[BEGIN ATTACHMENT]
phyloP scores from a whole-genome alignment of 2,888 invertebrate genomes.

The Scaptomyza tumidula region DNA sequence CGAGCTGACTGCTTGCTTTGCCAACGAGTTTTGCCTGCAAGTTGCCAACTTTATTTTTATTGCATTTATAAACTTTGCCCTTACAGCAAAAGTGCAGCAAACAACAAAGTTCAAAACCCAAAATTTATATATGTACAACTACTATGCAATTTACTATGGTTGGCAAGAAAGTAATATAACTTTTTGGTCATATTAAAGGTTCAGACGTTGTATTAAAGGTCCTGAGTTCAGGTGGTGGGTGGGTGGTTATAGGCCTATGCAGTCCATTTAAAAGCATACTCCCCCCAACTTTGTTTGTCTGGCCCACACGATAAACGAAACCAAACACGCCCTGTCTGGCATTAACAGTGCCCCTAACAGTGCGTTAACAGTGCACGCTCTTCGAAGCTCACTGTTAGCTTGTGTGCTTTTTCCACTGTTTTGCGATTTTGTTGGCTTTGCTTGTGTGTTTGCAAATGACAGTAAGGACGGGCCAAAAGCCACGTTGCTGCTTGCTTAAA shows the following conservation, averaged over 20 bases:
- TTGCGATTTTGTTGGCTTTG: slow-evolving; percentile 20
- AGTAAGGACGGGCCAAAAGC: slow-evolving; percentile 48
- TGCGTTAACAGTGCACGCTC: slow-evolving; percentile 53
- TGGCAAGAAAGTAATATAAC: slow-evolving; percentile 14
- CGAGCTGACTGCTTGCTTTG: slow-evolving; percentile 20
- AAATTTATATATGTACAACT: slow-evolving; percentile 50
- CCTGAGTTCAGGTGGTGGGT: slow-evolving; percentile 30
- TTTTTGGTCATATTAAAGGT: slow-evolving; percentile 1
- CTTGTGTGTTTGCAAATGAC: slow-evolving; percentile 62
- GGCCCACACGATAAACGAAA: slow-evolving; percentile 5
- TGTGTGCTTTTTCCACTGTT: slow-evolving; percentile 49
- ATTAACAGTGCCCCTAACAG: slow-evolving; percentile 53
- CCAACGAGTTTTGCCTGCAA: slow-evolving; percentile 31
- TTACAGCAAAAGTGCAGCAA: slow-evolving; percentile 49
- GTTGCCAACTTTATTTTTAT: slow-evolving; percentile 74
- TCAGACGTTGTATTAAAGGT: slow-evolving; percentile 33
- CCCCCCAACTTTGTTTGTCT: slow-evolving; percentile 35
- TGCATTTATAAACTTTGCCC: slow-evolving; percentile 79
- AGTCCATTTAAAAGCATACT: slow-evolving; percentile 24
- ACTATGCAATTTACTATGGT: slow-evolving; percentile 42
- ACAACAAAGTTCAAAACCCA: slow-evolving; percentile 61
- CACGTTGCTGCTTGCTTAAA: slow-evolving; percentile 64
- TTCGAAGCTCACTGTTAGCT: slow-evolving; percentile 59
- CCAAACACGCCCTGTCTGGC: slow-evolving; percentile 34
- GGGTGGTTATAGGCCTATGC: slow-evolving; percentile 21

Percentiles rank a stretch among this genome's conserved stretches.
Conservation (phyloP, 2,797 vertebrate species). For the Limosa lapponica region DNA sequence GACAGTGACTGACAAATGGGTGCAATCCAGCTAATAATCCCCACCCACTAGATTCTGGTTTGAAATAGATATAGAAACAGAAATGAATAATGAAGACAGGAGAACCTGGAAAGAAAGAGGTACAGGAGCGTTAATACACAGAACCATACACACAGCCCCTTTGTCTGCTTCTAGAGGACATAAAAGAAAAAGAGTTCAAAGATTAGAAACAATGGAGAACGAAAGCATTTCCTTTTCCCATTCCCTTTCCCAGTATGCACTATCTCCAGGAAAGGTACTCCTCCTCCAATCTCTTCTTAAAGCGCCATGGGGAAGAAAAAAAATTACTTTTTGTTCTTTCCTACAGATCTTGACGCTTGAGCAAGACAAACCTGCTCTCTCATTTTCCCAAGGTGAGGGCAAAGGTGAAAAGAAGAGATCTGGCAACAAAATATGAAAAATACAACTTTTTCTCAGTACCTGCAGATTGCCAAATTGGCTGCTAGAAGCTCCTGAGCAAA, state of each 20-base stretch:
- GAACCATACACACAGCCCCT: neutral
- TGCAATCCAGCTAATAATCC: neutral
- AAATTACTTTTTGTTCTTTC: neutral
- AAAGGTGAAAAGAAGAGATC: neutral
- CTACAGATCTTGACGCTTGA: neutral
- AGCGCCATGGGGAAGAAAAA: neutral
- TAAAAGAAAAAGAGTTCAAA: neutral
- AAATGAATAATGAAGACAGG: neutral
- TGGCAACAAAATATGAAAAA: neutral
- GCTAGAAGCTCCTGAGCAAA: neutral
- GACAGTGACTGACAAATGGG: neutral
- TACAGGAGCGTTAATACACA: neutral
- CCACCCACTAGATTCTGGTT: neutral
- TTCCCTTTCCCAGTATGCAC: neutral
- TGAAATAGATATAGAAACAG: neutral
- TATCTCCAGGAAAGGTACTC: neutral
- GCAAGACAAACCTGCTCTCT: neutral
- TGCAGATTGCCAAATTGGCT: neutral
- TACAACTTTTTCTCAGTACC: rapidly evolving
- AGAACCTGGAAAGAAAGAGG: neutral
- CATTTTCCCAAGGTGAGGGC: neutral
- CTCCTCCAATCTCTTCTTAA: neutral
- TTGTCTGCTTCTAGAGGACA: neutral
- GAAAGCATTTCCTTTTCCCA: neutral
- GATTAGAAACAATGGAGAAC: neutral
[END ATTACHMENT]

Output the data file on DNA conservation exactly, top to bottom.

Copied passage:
phyloP scores from a whole-genome alignment of 2,888 invertebrate genomes.

The Scaptomyza tumidula region DNA sequence CGAGCTGACTGCTTGCTTTGCCAACGAGTTTTGCCTGCAAGTTGCCAACTTTATTTTTATTGCATTTATAAACTTTGCCCTTACAGCAAAAGTGCAGCAAACAACAAAGTTCAAAACCCAAAATTTATATATGTACAACTACTATGCAATTTACTATGGTTGGCAAGAAAGTAATATAACTTTTTGGTCATATTAAAGGTTCAGACGTTGTATTAAAGGTCCTGAGTTCAGGTGGTGGGTGGGTGGTTATAGGCCTATGCAGTCCATTTAAAAGCATACTCCCCCCAACTTTGTTTGTCTGGCCCACACGATAAACGAAACCAAACACGCCCTGTCTGGCATTAACAGTGCCCCTAACAGTGCGTTAACAGTGCACGCTCTTCGAAGCTCACTGTTAGCTTGTGTGCTTTTTCCACTGTTTTGCGATTTTGTTGGCTTTGCTTGTGTGTTTGCAAATGACAGTAAGGACGGGCCAAAAGCCACGTTGCTGCTTGCTTAAA shows the following conservation, averaged over 20 bases:
- TTGCGATTTTGTTGGCTTTG: slow-evolving; percentile 20
- AGTAAGGACGGGCCAAAAGC: slow-evolving; percentile 48
- TGCGTTAACAGTGCACGCTC: slow-evolving; percentile 53
- TGGCAAGAAAGTAATATAAC: slow-evolving; percentile 14
- CGAGCTGACTGCTTGCTTTG: slow-evolving; percentile 20
- AAATTTATATATGTACAACT: slow-evolving; percentile 50
- CCTGAGTTCAGGTGGTGGGT: slow-evolving; percentile 30
- TTTTTGGTCATATTAAAGGT: slow-evolving; percentile 1
- CTTGTGTGTTTGCAAATGAC: slow-evolving; percentile 62
- GGCCCACACGATAAACGAAA: slow-evolving; percentile 5
- TGTGTGCTTTTTCCACTGTT: slow-evolving; percentile 49
- ATTAACAGTGCCCCTAACAG: slow-evolving; percentile 53
- CCAACGAGTTTTGCCTGCAA: slow-evolving; percentile 31
- TTACAGCAAAAGTGCAGCAA: slow-evolving; percentile 49
- GTTGCCAACTTTATTTTTAT: slow-evolving; percentile 74
- TCAGACGTTGTATTAAAGGT: slow-evolving; percentile 33
- CCCCCCAACTTTGTTTGTCT: slow-evolving; percentile 35
- TGCATTTATAAACTTTGCCC: slow-evolving; percentile 79
- AGTCCATTTAAAAGCATACT: slow-evolving; percentile 24
- ACTATGCAATTTACTATGGT: slow-evolving; percentile 42
- ACAACAAAGTTCAAAACCCA: slow-evolving; percentile 61
- CACGTTGCTGCTTGCTTAAA: slow-evolving; percentile 64
- TTCGAAGCTCACTGTTAGCT: slow-evolving; percentile 59
- CCAAACACGCCCTGTCTGGC: slow-evolving; percentile 34
- GGGTGGTTATAGGCCTATGC: slow-evolving; percentile 21

Percentiles rank a stretch among this genome's conserved stretches.
Conservation (phyloP, 2,797 vertebrate species). For the Limosa lapponica region DNA sequence GACAGTGACTGACAAATGGGTGCAATCCAGCTAATAATCCCCACCCACTAGATTCTGGTTTGAAATAGATATAGAAACAGAAATGAATAATGAAGACAGGAGAACCTGGAAAGAAAGAGGTACAGGAGCGTTAATACACAGAACCATACACACAGCCCCTTTGTCTGCTTCTAGAGGACATAAAAGAAAAAGAGTTCAAAGATTAGAAACAATGGAGAACGAAAGCATTTCCTTTTCCCATTCCCTTTCCCAGTATGCACTATCTCCAGGAAAGGTACTCCTCCTCCAATCTCTTCTTAAAGCGCCATGGGGAAGAAAAAAAATTACTTTTTGTTCTTTCCTACAGATCTTGACGCTTGAGCAAGACAAACCTGCTCTCTCATTTTCCCAAGGTGAGGGCAAAGGTGAAAAGAAGAGATCTGGCAACAAAATATGAAAAATACAACTTTTTCTCAGTACCTGCAGATTGCCAAATTGGCTGCTAGAAGCTCCTGAGCAAA, state of each 20-base stretch:
- GAACCATACACACAGCCCCT: neutral
- TGCAATCCAGCTAATAATCC: neutral
- AAATTACTTTTTGTTCTTTC: neutral
- AAAGGTGAAAAGAAGAGATC: neutral
- CTACAGATCTTGACGCTTGA: neutral
- AGCGCCATGGGGAAGAAAAA: neutral
- TAAAAGAAAAAGAGTTCAAA: neutral
- AAATGAATAATGAAGACAGG: neutral
- TGGCAACAAAATATGAAAAA: neutral
- GCTAGAAGCTCCTGAGCAAA: neutral
- GACAGTGACTGACAAATGGG: neutral
- TACAGGAGCGTTAATACACA: neutral
- CCACCCACTAGATTCTGGTT: neutral
- TTCCCTTTCCCAGTATGCAC: neutral
- TGAAATAGATATAGAAACAG: neutral
- TATCTCCAGGAAAGGTACTC: neutral
- GCAAGACAAACCTGCTCTCT: neutral
- TGCAGATTGCCAAATTGGCT: neutral
- TACAACTTTTTCTCAGTACC: rapidly evolving
- AGAACCTGGAAAGAAAGAGG: neutral
- CATTTTCCCAAGGTGAGGGC: neutral
- CTCCTCCAATCTCTTCTTAA: neutral
- TTGTCTGCTTCTAGAGGACA: neutral
- GAAAGCATTTCCTTTTCCCA: neutral
- GATTAGAAACAATGGAGAAC: neutral